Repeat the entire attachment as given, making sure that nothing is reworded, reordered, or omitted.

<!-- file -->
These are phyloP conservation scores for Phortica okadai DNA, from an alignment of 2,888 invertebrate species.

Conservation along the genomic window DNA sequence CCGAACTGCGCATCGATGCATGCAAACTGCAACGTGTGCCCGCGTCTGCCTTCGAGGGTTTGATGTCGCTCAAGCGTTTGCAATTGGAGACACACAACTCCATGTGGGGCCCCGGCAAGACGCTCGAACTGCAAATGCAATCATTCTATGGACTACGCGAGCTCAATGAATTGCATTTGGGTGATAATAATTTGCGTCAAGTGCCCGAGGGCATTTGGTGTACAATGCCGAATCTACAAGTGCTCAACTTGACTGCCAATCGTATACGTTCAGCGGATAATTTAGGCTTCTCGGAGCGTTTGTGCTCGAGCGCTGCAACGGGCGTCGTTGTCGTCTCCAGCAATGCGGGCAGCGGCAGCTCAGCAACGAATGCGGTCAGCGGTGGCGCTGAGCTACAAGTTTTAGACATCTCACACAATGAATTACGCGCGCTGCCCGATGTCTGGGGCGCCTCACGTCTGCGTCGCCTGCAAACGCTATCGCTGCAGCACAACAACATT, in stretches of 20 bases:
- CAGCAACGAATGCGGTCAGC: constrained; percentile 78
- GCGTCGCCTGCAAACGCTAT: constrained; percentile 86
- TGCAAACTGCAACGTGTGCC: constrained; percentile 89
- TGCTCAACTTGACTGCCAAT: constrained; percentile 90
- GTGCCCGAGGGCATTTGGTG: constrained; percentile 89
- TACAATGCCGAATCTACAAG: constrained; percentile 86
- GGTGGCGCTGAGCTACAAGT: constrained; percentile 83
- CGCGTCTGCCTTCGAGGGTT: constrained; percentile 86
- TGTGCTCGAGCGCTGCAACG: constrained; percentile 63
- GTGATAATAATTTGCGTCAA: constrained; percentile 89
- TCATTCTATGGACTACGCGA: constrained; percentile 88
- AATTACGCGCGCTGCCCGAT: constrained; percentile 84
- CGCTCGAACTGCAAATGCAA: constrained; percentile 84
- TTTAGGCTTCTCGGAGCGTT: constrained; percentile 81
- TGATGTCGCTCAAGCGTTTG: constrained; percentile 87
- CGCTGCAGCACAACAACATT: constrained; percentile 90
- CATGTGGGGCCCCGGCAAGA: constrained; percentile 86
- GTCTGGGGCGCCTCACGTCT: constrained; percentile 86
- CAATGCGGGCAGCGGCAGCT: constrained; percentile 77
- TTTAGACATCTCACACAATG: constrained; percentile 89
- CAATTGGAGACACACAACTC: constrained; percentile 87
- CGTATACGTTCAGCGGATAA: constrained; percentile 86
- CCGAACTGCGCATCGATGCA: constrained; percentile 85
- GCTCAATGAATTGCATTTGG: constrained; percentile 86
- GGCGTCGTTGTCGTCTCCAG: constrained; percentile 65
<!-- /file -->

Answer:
These are phyloP conservation scores for Phortica okadai DNA, from an alignment of 2,888 invertebrate species.

Conservation along the genomic window DNA sequence CCGAACTGCGCATCGATGCATGCAAACTGCAACGTGTGCCCGCGTCTGCCTTCGAGGGTTTGATGTCGCTCAAGCGTTTGCAATTGGAGACACACAACTCCATGTGGGGCCCCGGCAAGACGCTCGAACTGCAAATGCAATCATTCTATGGACTACGCGAGCTCAATGAATTGCATTTGGGTGATAATAATTTGCGTCAAGTGCCCGAGGGCATTTGGTGTACAATGCCGAATCTACAAGTGCTCAACTTGACTGCCAATCGTATACGTTCAGCGGATAATTTAGGCTTCTCGGAGCGTTTGTGCTCGAGCGCTGCAACGGGCGTCGTTGTCGTCTCCAGCAATGCGGGCAGCGGCAGCTCAGCAACGAATGCGGTCAGCGGTGGCGCTGAGCTACAAGTTTTAGACATCTCACACAATGAATTACGCGCGCTGCCCGATGTCTGGGGCGCCTCACGTCTGCGTCGCCTGCAAACGCTATCGCTGCAGCACAACAACATT, in stretches of 20 bases:
- CAGCAACGAATGCGGTCAGC: constrained; percentile 78
- GCGTCGCCTGCAAACGCTAT: constrained; percentile 86
- TGCAAACTGCAACGTGTGCC: constrained; percentile 89
- TGCTCAACTTGACTGCCAAT: constrained; percentile 90
- GTGCCCGAGGGCATTTGGTG: constrained; percentile 89
- TACAATGCCGAATCTACAAG: constrained; percentile 86
- GGTGGCGCTGAGCTACAAGT: constrained; percentile 83
- CGCGTCTGCCTTCGAGGGTT: constrained; percentile 86
- TGTGCTCGAGCGCTGCAACG: constrained; percentile 63
- GTGATAATAATTTGCGTCAA: constrained; percentile 89
- TCATTCTATGGACTACGCGA: constrained; percentile 88
- AATTACGCGCGCTGCCCGAT: constrained; percentile 84
- CGCTCGAACTGCAAATGCAA: constrained; percentile 84
- TTTAGGCTTCTCGGAGCGTT: constrained; percentile 81
- TGATGTCGCTCAAGCGTTTG: constrained; percentile 87
- CGCTGCAGCACAACAACATT: constrained; percentile 90
- CATGTGGGGCCCCGGCAAGA: constrained; percentile 86
- GTCTGGGGCGCCTCACGTCT: constrained; percentile 86
- CAATGCGGGCAGCGGCAGCT: constrained; percentile 77
- TTTAGACATCTCACACAATG: constrained; percentile 89
- CAATTGGAGACACACAACTC: constrained; percentile 87
- CGTATACGTTCAGCGGATAA: constrained; percentile 86
- CCGAACTGCGCATCGATGCA: constrained; percentile 85
- GCTCAATGAATTGCATTTGG: constrained; percentile 86
- GGCGTCGTTGTCGTCTCCAG: constrained; percentile 65